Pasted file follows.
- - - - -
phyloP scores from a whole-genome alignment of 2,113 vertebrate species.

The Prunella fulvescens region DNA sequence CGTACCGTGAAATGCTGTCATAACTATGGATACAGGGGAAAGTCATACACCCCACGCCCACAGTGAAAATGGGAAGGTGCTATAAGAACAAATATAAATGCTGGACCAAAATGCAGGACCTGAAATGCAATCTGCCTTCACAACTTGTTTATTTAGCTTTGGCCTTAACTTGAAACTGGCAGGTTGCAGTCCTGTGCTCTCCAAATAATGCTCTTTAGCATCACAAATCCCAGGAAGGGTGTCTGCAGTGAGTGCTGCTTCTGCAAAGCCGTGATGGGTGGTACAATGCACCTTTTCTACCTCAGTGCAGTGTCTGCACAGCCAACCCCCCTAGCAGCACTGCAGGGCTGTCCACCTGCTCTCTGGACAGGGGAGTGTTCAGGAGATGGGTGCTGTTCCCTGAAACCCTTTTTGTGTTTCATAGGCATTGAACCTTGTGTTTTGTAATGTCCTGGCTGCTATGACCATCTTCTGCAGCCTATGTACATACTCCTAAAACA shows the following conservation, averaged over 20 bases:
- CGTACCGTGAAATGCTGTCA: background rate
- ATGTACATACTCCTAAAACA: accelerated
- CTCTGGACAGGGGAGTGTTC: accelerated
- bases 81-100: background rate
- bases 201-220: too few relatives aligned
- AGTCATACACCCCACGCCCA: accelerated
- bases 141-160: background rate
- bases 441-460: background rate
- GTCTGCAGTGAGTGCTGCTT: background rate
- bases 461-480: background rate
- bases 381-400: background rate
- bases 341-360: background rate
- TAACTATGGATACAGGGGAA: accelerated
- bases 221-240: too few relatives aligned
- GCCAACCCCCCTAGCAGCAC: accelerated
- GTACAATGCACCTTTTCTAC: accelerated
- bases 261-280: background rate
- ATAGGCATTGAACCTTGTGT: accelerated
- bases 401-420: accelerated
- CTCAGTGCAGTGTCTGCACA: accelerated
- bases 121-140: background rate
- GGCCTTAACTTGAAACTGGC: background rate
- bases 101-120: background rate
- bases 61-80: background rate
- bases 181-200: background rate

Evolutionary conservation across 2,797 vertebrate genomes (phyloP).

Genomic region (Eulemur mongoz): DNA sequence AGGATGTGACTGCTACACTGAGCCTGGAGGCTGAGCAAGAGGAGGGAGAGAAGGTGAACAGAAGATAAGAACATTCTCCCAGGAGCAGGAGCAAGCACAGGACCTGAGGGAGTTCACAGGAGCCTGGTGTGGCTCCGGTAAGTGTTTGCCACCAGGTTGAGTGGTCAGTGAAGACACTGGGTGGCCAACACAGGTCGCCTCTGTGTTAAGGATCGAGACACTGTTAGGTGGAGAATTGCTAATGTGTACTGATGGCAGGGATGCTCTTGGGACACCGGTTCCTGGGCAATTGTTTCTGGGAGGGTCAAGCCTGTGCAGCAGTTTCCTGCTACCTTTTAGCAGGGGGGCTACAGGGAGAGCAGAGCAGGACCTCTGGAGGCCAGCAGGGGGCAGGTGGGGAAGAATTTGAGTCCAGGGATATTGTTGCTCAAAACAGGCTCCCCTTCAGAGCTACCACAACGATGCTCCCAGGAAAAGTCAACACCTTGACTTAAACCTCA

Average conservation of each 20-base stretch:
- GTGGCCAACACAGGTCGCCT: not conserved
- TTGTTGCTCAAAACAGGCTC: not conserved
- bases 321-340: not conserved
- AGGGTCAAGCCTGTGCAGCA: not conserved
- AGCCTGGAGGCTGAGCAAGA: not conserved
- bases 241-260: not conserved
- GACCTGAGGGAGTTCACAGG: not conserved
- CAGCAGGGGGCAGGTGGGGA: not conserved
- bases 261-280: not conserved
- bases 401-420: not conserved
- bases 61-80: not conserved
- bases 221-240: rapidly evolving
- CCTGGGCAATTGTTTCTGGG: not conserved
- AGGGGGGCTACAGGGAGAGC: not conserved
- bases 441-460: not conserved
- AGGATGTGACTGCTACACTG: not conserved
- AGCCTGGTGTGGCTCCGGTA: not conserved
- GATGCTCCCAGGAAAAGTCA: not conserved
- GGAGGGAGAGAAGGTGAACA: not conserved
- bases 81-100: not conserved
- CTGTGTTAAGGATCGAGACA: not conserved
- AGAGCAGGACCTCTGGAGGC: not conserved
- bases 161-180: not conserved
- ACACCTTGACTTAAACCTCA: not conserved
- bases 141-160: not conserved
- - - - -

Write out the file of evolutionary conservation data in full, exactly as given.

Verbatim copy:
phyloP scores from a whole-genome alignment of 2,113 vertebrate species.

The Prunella fulvescens region DNA sequence CGTACCGTGAAATGCTGTCATAACTATGGATACAGGGGAAAGTCATACACCCCACGCCCACAGTGAAAATGGGAAGGTGCTATAAGAACAAATATAAATGCTGGACCAAAATGCAGGACCTGAAATGCAATCTGCCTTCACAACTTGTTTATTTAGCTTTGGCCTTAACTTGAAACTGGCAGGTTGCAGTCCTGTGCTCTCCAAATAATGCTCTTTAGCATCACAAATCCCAGGAAGGGTGTCTGCAGTGAGTGCTGCTTCTGCAAAGCCGTGATGGGTGGTACAATGCACCTTTTCTACCTCAGTGCAGTGTCTGCACAGCCAACCCCCCTAGCAGCACTGCAGGGCTGTCCACCTGCTCTCTGGACAGGGGAGTGTTCAGGAGATGGGTGCTGTTCCCTGAAACCCTTTTTGTGTTTCATAGGCATTGAACCTTGTGTTTTGTAATGTCCTGGCTGCTATGACCATCTTCTGCAGCCTATGTACATACTCCTAAAACA shows the following conservation, averaged over 20 bases:
- CGTACCGTGAAATGCTGTCA: background rate
- ATGTACATACTCCTAAAACA: accelerated
- CTCTGGACAGGGGAGTGTTC: accelerated
- bases 81-100: background rate
- bases 201-220: too few relatives aligned
- AGTCATACACCCCACGCCCA: accelerated
- bases 141-160: background rate
- bases 441-460: background rate
- GTCTGCAGTGAGTGCTGCTT: background rate
- bases 461-480: background rate
- bases 381-400: background rate
- bases 341-360: background rate
- TAACTATGGATACAGGGGAA: accelerated
- bases 221-240: too few relatives aligned
- GCCAACCCCCCTAGCAGCAC: accelerated
- GTACAATGCACCTTTTCTAC: accelerated
- bases 261-280: background rate
- ATAGGCATTGAACCTTGTGT: accelerated
- bases 401-420: accelerated
- CTCAGTGCAGTGTCTGCACA: accelerated
- bases 121-140: background rate
- GGCCTTAACTTGAAACTGGC: background rate
- bases 101-120: background rate
- bases 61-80: background rate
- bases 181-200: background rate

Evolutionary conservation across 2,797 vertebrate genomes (phyloP).

Genomic region (Eulemur mongoz): DNA sequence AGGATGTGACTGCTACACTGAGCCTGGAGGCTGAGCAAGAGGAGGGAGAGAAGGTGAACAGAAGATAAGAACATTCTCCCAGGAGCAGGAGCAAGCACAGGACCTGAGGGAGTTCACAGGAGCCTGGTGTGGCTCCGGTAAGTGTTTGCCACCAGGTTGAGTGGTCAGTGAAGACACTGGGTGGCCAACACAGGTCGCCTCTGTGTTAAGGATCGAGACACTGTTAGGTGGAGAATTGCTAATGTGTACTGATGGCAGGGATGCTCTTGGGACACCGGTTCCTGGGCAATTGTTTCTGGGAGGGTCAAGCCTGTGCAGCAGTTTCCTGCTACCTTTTAGCAGGGGGGCTACAGGGAGAGCAGAGCAGGACCTCTGGAGGCCAGCAGGGGGCAGGTGGGGAAGAATTTGAGTCCAGGGATATTGTTGCTCAAAACAGGCTCCCCTTCAGAGCTACCACAACGATGCTCCCAGGAAAAGTCAACACCTTGACTTAAACCTCA

Average conservation of each 20-base stretch:
- GTGGCCAACACAGGTCGCCT: not conserved
- TTGTTGCTCAAAACAGGCTC: not conserved
- bases 321-340: not conserved
- AGGGTCAAGCCTGTGCAGCA: not conserved
- AGCCTGGAGGCTGAGCAAGA: not conserved
- bases 241-260: not conserved
- GACCTGAGGGAGTTCACAGG: not conserved
- CAGCAGGGGGCAGGTGGGGA: not conserved
- bases 261-280: not conserved
- bases 401-420: not conserved
- bases 61-80: not conserved
- bases 221-240: rapidly evolving
- CCTGGGCAATTGTTTCTGGG: not conserved
- AGGGGGGCTACAGGGAGAGC: not conserved
- bases 441-460: not conserved
- AGGATGTGACTGCTACACTG: not conserved
- AGCCTGGTGTGGCTCCGGTA: not conserved
- GATGCTCCCAGGAAAAGTCA: not conserved
- GGAGGGAGAGAAGGTGAACA: not conserved
- bases 81-100: not conserved
- CTGTGTTAAGGATCGAGACA: not conserved
- AGAGCAGGACCTCTGGAGGC: not conserved
- bases 161-180: not conserved
- ACACCTTGACTTAAACCTCA: not conserved
- bases 141-160: not conserved